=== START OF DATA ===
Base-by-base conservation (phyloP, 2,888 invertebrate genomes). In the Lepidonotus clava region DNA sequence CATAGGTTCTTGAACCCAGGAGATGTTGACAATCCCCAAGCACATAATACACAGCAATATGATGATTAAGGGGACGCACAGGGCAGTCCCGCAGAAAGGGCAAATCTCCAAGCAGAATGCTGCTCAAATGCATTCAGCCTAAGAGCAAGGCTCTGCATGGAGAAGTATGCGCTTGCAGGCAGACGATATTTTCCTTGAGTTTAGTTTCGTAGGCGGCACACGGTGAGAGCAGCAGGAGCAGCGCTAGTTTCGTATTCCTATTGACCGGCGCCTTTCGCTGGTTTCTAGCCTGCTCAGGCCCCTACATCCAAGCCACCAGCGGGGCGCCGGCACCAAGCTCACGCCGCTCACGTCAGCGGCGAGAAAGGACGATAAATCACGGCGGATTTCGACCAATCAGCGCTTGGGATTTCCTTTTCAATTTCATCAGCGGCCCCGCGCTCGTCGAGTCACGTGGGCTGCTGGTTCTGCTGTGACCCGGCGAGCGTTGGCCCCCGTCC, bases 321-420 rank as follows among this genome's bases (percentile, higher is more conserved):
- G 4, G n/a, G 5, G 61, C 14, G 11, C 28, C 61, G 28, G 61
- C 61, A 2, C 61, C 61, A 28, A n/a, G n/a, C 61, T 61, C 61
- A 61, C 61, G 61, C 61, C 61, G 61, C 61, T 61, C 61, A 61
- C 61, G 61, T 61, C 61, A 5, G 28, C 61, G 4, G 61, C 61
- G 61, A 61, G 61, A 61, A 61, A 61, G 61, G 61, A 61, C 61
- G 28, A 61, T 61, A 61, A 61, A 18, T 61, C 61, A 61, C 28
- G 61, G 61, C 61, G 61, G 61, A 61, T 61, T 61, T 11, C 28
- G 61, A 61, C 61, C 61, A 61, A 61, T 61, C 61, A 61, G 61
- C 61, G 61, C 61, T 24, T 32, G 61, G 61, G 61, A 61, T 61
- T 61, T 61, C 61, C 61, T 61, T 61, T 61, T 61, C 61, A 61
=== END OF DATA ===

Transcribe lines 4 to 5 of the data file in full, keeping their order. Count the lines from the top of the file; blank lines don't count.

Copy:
- A 61, C 61, G 61, C 61, C 61, G 61, C 61, T 61, C 61, A 61
- C 61, G 61, T 61, C 61, A 5, G 28, C 61, G 4, G 61, C 61